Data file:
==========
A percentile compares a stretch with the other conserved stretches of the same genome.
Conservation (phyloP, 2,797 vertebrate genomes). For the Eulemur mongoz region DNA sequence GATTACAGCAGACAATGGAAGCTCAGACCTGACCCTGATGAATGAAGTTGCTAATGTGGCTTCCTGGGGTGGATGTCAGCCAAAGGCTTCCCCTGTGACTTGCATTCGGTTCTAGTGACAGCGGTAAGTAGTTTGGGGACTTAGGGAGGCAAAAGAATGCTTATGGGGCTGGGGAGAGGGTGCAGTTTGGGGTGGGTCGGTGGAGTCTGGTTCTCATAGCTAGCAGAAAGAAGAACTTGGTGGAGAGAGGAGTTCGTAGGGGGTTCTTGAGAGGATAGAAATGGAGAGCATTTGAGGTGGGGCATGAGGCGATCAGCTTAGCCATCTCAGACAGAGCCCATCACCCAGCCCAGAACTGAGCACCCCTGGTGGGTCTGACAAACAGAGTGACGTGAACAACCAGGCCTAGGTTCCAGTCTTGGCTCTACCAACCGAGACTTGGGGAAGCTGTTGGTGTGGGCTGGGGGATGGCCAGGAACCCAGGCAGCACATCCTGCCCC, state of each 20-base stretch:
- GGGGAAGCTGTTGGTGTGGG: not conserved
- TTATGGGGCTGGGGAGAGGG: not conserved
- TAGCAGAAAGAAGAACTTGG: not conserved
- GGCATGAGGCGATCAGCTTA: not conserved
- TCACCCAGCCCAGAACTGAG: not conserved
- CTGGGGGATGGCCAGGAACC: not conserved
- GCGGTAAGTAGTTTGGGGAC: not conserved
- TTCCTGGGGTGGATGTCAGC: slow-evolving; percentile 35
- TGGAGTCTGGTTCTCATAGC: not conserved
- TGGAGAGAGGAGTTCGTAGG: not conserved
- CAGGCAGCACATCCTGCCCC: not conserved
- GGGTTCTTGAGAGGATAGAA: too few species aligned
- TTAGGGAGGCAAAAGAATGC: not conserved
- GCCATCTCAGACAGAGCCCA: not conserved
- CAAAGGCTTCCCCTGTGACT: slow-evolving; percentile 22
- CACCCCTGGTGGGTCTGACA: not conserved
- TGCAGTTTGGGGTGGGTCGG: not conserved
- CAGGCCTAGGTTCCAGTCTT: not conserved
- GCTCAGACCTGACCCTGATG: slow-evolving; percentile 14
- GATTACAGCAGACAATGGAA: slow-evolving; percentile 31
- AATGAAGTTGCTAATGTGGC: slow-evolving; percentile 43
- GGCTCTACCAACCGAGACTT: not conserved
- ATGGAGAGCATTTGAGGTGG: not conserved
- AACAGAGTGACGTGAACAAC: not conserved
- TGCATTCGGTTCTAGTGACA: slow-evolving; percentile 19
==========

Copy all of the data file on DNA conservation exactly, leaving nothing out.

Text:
A percentile compares a stretch with the other conserved stretches of the same genome.
Conservation (phyloP, 2,797 vertebrate genomes). For the Eulemur mongoz region DNA sequence GATTACAGCAGACAATGGAAGCTCAGACCTGACCCTGATGAATGAAGTTGCTAATGTGGCTTCCTGGGGTGGATGTCAGCCAAAGGCTTCCCCTGTGACTTGCATTCGGTTCTAGTGACAGCGGTAAGTAGTTTGGGGACTTAGGGAGGCAAAAGAATGCTTATGGGGCTGGGGAGAGGGTGCAGTTTGGGGTGGGTCGGTGGAGTCTGGTTCTCATAGCTAGCAGAAAGAAGAACTTGGTGGAGAGAGGAGTTCGTAGGGGGTTCTTGAGAGGATAGAAATGGAGAGCATTTGAGGTGGGGCATGAGGCGATCAGCTTAGCCATCTCAGACAGAGCCCATCACCCAGCCCAGAACTGAGCACCCCTGGTGGGTCTGACAAACAGAGTGACGTGAACAACCAGGCCTAGGTTCCAGTCTTGGCTCTACCAACCGAGACTTGGGGAAGCTGTTGGTGTGGGCTGGGGGATGGCCAGGAACCCAGGCAGCACATCCTGCCCC, state of each 20-base stretch:
- GGGGAAGCTGTTGGTGTGGG: not conserved
- TTATGGGGCTGGGGAGAGGG: not conserved
- TAGCAGAAAGAAGAACTTGG: not conserved
- GGCATGAGGCGATCAGCTTA: not conserved
- TCACCCAGCCCAGAACTGAG: not conserved
- CTGGGGGATGGCCAGGAACC: not conserved
- GCGGTAAGTAGTTTGGGGAC: not conserved
- TTCCTGGGGTGGATGTCAGC: slow-evolving; percentile 35
- TGGAGTCTGGTTCTCATAGC: not conserved
- TGGAGAGAGGAGTTCGTAGG: not conserved
- CAGGCAGCACATCCTGCCCC: not conserved
- GGGTTCTTGAGAGGATAGAA: too few species aligned
- TTAGGGAGGCAAAAGAATGC: not conserved
- GCCATCTCAGACAGAGCCCA: not conserved
- CAAAGGCTTCCCCTGTGACT: slow-evolving; percentile 22
- CACCCCTGGTGGGTCTGACA: not conserved
- TGCAGTTTGGGGTGGGTCGG: not conserved
- CAGGCCTAGGTTCCAGTCTT: not conserved
- GCTCAGACCTGACCCTGATG: slow-evolving; percentile 14
- GATTACAGCAGACAATGGAA: slow-evolving; percentile 31
- AATGAAGTTGCTAATGTGGC: slow-evolving; percentile 43
- GGCTCTACCAACCGAGACTT: not conserved
- ATGGAGAGCATTTGAGGTGG: not conserved
- AACAGAGTGACGTGAACAAC: not conserved
- TGCATTCGGTTCTAGTGACA: slow-evolving; percentile 19